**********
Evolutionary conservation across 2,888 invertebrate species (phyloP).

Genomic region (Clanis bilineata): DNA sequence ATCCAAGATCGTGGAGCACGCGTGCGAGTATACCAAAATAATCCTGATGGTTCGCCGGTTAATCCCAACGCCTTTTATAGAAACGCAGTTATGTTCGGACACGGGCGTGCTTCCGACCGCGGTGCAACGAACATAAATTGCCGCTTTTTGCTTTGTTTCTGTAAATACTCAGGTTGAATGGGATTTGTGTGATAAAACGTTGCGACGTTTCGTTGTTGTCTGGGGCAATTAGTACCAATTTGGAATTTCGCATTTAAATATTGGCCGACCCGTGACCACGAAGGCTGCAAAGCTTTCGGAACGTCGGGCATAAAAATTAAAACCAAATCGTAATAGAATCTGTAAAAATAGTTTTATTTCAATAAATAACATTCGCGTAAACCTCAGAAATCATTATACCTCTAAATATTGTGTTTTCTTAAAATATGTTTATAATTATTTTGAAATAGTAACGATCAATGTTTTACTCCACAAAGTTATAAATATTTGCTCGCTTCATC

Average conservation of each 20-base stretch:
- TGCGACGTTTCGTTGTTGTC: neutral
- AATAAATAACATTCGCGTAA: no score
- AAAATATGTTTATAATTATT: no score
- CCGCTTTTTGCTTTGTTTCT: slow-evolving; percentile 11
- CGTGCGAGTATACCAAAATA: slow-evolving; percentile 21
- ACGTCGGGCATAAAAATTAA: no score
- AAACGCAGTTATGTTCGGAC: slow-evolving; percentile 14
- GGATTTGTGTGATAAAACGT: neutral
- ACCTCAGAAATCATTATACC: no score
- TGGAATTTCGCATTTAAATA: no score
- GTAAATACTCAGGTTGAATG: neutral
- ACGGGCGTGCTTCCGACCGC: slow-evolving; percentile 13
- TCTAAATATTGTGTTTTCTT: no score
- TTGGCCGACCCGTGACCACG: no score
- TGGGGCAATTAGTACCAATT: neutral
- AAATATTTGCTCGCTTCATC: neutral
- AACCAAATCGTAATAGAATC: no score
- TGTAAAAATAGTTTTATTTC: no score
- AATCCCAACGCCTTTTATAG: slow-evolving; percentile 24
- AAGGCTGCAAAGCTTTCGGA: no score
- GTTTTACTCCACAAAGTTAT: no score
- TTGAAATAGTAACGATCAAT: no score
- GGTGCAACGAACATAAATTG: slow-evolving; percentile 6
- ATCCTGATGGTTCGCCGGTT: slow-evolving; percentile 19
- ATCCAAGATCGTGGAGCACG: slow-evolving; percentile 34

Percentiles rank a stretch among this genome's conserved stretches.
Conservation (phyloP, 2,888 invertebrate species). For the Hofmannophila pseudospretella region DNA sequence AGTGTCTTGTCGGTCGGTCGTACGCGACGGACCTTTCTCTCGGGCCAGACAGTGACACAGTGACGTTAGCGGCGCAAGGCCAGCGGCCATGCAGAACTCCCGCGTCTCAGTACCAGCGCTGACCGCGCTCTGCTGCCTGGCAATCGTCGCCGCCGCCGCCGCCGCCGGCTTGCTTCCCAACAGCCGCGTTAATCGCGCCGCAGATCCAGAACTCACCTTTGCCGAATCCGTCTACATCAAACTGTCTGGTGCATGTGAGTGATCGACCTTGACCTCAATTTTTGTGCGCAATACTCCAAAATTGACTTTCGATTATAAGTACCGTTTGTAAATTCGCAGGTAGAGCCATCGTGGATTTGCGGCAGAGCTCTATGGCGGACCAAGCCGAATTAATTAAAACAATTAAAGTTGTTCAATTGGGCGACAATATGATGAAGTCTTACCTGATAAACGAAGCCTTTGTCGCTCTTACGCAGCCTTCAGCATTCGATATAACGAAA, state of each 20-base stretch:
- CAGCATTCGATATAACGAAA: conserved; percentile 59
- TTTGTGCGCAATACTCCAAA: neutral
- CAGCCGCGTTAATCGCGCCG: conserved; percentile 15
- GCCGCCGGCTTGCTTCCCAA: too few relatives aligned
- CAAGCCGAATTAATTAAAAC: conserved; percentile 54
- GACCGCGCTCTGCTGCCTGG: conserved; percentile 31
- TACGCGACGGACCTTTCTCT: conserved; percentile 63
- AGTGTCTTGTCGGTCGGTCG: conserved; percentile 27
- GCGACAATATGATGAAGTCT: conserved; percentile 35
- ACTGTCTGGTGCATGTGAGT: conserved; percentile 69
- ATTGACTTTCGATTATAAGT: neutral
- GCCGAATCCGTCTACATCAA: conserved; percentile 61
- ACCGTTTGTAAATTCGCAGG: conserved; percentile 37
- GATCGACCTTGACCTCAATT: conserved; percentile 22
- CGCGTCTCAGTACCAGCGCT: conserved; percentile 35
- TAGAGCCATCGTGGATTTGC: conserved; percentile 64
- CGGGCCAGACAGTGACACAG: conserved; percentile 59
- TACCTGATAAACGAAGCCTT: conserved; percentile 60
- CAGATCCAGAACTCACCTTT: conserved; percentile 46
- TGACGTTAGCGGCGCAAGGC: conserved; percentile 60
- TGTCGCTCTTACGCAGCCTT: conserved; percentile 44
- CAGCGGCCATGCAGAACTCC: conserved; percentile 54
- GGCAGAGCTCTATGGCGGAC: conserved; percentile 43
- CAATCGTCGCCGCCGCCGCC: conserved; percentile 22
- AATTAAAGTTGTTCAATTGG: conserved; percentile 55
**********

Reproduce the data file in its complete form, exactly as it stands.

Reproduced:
Evolutionary conservation across 2,888 invertebrate species (phyloP).

Genomic region (Clanis bilineata): DNA sequence ATCCAAGATCGTGGAGCACGCGTGCGAGTATACCAAAATAATCCTGATGGTTCGCCGGTTAATCCCAACGCCTTTTATAGAAACGCAGTTATGTTCGGACACGGGCGTGCTTCCGACCGCGGTGCAACGAACATAAATTGCCGCTTTTTGCTTTGTTTCTGTAAATACTCAGGTTGAATGGGATTTGTGTGATAAAACGTTGCGACGTTTCGTTGTTGTCTGGGGCAATTAGTACCAATTTGGAATTTCGCATTTAAATATTGGCCGACCCGTGACCACGAAGGCTGCAAAGCTTTCGGAACGTCGGGCATAAAAATTAAAACCAAATCGTAATAGAATCTGTAAAAATAGTTTTATTTCAATAAATAACATTCGCGTAAACCTCAGAAATCATTATACCTCTAAATATTGTGTTTTCTTAAAATATGTTTATAATTATTTTGAAATAGTAACGATCAATGTTTTACTCCACAAAGTTATAAATATTTGCTCGCTTCATC

Average conservation of each 20-base stretch:
- TGCGACGTTTCGTTGTTGTC: neutral
- AATAAATAACATTCGCGTAA: no score
- AAAATATGTTTATAATTATT: no score
- CCGCTTTTTGCTTTGTTTCT: slow-evolving; percentile 11
- CGTGCGAGTATACCAAAATA: slow-evolving; percentile 21
- ACGTCGGGCATAAAAATTAA: no score
- AAACGCAGTTATGTTCGGAC: slow-evolving; percentile 14
- GGATTTGTGTGATAAAACGT: neutral
- ACCTCAGAAATCATTATACC: no score
- TGGAATTTCGCATTTAAATA: no score
- GTAAATACTCAGGTTGAATG: neutral
- ACGGGCGTGCTTCCGACCGC: slow-evolving; percentile 13
- TCTAAATATTGTGTTTTCTT: no score
- TTGGCCGACCCGTGACCACG: no score
- TGGGGCAATTAGTACCAATT: neutral
- AAATATTTGCTCGCTTCATC: neutral
- AACCAAATCGTAATAGAATC: no score
- TGTAAAAATAGTTTTATTTC: no score
- AATCCCAACGCCTTTTATAG: slow-evolving; percentile 24
- AAGGCTGCAAAGCTTTCGGA: no score
- GTTTTACTCCACAAAGTTAT: no score
- TTGAAATAGTAACGATCAAT: no score
- GGTGCAACGAACATAAATTG: slow-evolving; percentile 6
- ATCCTGATGGTTCGCCGGTT: slow-evolving; percentile 19
- ATCCAAGATCGTGGAGCACG: slow-evolving; percentile 34

Percentiles rank a stretch among this genome's conserved stretches.
Conservation (phyloP, 2,888 invertebrate species). For the Hofmannophila pseudospretella region DNA sequence AGTGTCTTGTCGGTCGGTCGTACGCGACGGACCTTTCTCTCGGGCCAGACAGTGACACAGTGACGTTAGCGGCGCAAGGCCAGCGGCCATGCAGAACTCCCGCGTCTCAGTACCAGCGCTGACCGCGCTCTGCTGCCTGGCAATCGTCGCCGCCGCCGCCGCCGCCGGCTTGCTTCCCAACAGCCGCGTTAATCGCGCCGCAGATCCAGAACTCACCTTTGCCGAATCCGTCTACATCAAACTGTCTGGTGCATGTGAGTGATCGACCTTGACCTCAATTTTTGTGCGCAATACTCCAAAATTGACTTTCGATTATAAGTACCGTTTGTAAATTCGCAGGTAGAGCCATCGTGGATTTGCGGCAGAGCTCTATGGCGGACCAAGCCGAATTAATTAAAACAATTAAAGTTGTTCAATTGGGCGACAATATGATGAAGTCTTACCTGATAAACGAAGCCTTTGTCGCTCTTACGCAGCCTTCAGCATTCGATATAACGAAA, state of each 20-base stretch:
- CAGCATTCGATATAACGAAA: conserved; percentile 59
- TTTGTGCGCAATACTCCAAA: neutral
- CAGCCGCGTTAATCGCGCCG: conserved; percentile 15
- GCCGCCGGCTTGCTTCCCAA: too few relatives aligned
- CAAGCCGAATTAATTAAAAC: conserved; percentile 54
- GACCGCGCTCTGCTGCCTGG: conserved; percentile 31
- TACGCGACGGACCTTTCTCT: conserved; percentile 63
- AGTGTCTTGTCGGTCGGTCG: conserved; percentile 27
- GCGACAATATGATGAAGTCT: conserved; percentile 35
- ACTGTCTGGTGCATGTGAGT: conserved; percentile 69
- ATTGACTTTCGATTATAAGT: neutral
- GCCGAATCCGTCTACATCAA: conserved; percentile 61
- ACCGTTTGTAAATTCGCAGG: conserved; percentile 37
- GATCGACCTTGACCTCAATT: conserved; percentile 22
- CGCGTCTCAGTACCAGCGCT: conserved; percentile 35
- TAGAGCCATCGTGGATTTGC: conserved; percentile 64
- CGGGCCAGACAGTGACACAG: conserved; percentile 59
- TACCTGATAAACGAAGCCTT: conserved; percentile 60
- CAGATCCAGAACTCACCTTT: conserved; percentile 46
- TGACGTTAGCGGCGCAAGGC: conserved; percentile 60
- TGTCGCTCTTACGCAGCCTT: conserved; percentile 44
- CAGCGGCCATGCAGAACTCC: conserved; percentile 54
- GGCAGAGCTCTATGGCGGAC: conserved; percentile 43
- CAATCGTCGCCGCCGCCGCC: conserved; percentile 22
- AATTAAAGTTGTTCAATTGG: conserved; percentile 55